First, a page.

Canadians in relationships with multiple partners shouldn't be turned into criminals because of alleged abuses in a small, isolated community in British Columbia, says a lawyer arguing against the anti-polygamy law.

George Macintosh, a lawyer appointed to oppose the government at constitutional hearings, said Monday that the current law against polygamy is far too broad. He said it targets not just polygamous men who abuse women and children, but also people in multi-partner relationships that aren't harming anyone.

Much of the evidence in the case has focused on the small, religious sect of Bountiful, B.C., where residents follow the Fundamentalist Church of Jesus Christ of Latter-Day Saints, or FLDS.

But Macintosh said the question isn't whether bad things are happening in a single community.

"The attorneys (general of B.C. and Canada) focused virtually the whole case on what would clearly be criminal behaviour by some FLDS people," Macintosh told Chief Justice Robert Bauman during closing arguments.

"I would urge you to redirect the spotlight to what is the central issue, and that is: Is Section 293 (of the Criminal Code) constitutionally justifiable? ... It would expose some (polyamourists) to criminal prosecution only for being in an open and honest and committed relationship."

The case was prompted by the failed prosecution in 2009 of two men from Bountiful. Unlike the mainstream Mormon church, the community and the FLDS believe polygamy will help followers reach the highest level of heaven.

The provincial and federal governments have pointed to Bountiful to argue polygamy is always bad, inherently leading to a long list of alleged abuses, including physical and sexual abuse, child brides and human trafficking.

Macintosh said the law, as it's currently written, doesn't target abuse. Even in abusive polygamous relationships, he said, the law also makes criminals out of wives and children, who the governments have insisted are victims in need of protection.

He also noted even supporters of the law can't agree on what exactly it prohibits.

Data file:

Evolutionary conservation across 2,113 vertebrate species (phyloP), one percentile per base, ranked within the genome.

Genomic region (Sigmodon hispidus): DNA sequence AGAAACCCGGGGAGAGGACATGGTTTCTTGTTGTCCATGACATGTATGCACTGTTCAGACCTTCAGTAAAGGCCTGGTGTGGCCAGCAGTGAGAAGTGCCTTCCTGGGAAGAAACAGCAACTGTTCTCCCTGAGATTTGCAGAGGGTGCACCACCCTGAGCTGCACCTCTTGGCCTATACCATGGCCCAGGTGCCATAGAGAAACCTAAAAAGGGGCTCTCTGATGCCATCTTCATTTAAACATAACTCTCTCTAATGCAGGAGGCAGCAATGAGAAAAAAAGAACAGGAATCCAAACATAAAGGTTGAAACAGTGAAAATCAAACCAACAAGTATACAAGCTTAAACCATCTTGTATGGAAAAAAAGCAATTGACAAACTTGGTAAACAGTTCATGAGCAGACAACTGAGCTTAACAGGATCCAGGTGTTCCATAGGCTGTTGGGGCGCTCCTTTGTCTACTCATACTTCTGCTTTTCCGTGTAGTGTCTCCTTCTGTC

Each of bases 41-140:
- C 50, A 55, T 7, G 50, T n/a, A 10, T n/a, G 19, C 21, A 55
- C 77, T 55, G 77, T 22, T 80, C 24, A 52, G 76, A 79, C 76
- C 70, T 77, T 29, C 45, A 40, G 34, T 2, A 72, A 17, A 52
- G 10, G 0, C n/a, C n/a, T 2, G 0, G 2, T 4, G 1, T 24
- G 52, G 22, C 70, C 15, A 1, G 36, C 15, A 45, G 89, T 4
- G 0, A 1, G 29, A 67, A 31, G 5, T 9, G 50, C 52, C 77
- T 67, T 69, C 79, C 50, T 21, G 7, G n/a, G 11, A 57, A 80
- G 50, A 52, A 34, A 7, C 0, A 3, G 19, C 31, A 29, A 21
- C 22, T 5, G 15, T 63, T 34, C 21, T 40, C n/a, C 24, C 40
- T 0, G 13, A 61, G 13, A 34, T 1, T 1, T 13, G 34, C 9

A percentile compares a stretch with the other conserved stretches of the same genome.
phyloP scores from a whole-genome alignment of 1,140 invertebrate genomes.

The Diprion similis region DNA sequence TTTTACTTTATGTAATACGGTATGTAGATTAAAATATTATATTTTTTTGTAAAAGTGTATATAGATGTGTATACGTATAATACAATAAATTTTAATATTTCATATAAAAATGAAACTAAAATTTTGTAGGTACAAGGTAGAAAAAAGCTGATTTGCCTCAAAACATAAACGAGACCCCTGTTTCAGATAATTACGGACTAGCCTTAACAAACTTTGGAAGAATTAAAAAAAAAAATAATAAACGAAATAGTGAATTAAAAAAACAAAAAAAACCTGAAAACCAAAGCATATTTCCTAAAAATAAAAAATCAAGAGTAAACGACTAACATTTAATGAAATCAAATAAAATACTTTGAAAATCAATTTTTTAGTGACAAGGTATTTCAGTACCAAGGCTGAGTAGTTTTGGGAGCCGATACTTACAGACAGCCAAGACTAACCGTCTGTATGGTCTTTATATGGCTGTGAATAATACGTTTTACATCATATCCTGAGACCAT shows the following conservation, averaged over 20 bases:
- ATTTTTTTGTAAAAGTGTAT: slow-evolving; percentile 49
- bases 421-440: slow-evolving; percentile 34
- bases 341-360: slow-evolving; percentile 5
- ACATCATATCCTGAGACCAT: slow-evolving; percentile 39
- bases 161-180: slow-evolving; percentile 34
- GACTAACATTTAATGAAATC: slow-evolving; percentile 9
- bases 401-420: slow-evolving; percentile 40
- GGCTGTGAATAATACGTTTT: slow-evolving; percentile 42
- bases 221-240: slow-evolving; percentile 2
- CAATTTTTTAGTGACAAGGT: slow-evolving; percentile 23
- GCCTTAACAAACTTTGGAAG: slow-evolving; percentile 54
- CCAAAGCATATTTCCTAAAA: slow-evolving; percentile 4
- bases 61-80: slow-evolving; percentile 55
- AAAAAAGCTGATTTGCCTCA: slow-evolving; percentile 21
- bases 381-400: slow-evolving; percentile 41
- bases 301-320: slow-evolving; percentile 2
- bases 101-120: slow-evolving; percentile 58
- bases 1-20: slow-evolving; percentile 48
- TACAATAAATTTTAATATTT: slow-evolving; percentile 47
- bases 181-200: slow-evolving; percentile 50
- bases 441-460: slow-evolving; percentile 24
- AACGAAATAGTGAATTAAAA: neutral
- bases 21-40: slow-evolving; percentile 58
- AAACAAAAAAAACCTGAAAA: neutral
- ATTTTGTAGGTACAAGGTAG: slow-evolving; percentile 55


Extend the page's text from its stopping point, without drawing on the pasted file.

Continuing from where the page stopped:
While the B.C. government argued the anti-polygamy law only targets men with multiple wives, and not women with multiple husbands, the federal government insisted it outlaws all forms of polygamy. Several interveners said the polygamy law only applies in cases involving exploitation and abuse.

"And they did that (offered varying definitions) because, in my submission, they recognize that the plain and ordinary meaning of Section 293 cannot survive" a challenge under the Charter of Rights and Freedoms, Macintosh said.

He said the law violates several sections of the charter, notably the right to religious freedom, and that it wrongly prohibits the religious practice of polygamy while imposing a Christian definition of marriage.

Macintosh also said the law discriminates on the basis of marital status.

He brushed aside the suggestion that striking down the anti-polygamy law would suddenly force polygamous marriage onto society.

Macintosh compared the case to the decriminalization of homosexuality in 1969. Even though homosexuality was removed from the Criminal Code, same-sex marriage wasn't legally recognized for another four decades.

"If Section 293 is struck down, society as a whole and Parliament will decide on the appropriate next steps."

Last week, the court heard closing arguments from supporters of the law, including the federal and provincial governments, children's and women's rights groups, and the province's teachers' union.

The final group arguing in support of the law, Stop Polygamy in Canada, presented its arguments earlier Monday.

Lawyer Kieran Bridge cited testimony from experts that polygamy is harmful both to people in polygamous families and society, and he said that means critics of the law can't argue religious freedom.

"In our submission, religious freedom does not extend to practices that create harm," Bridge said.

"It is not necessary to show actual harm caused to a member of society to negate the infringement (of freedom of religion). Simply increasing the risk of harm or creating a threat of harm is sufficient."

The Canadian Association for Free Expression also presented arguments Monday opposing the law, arguing the state has no business dictating the religious practices of individuals.

"The courts should be reluctant to interfere with private arrangements of a religious nature affecting the most intimate relationships between human beings," said the group's lawyer, Doug Christie.

"If marriage unions are not a matter of private choice, what would be?... A religious belief, true and authentically connected to one's view of the divine, should not be the subject of state intervention."

Christie has represented a number of controversial figures, including Holocaust denier Ernst Zundel and aboriginal leader David Ahenakew, who was acquitted of hate speech charges after comments he made about Jews. The group's president is Paul Fromm, a former Ontario teacher who was fired from a Toronto-area school board because of his association with neo-Nazi groups and attendance at white supremacist events.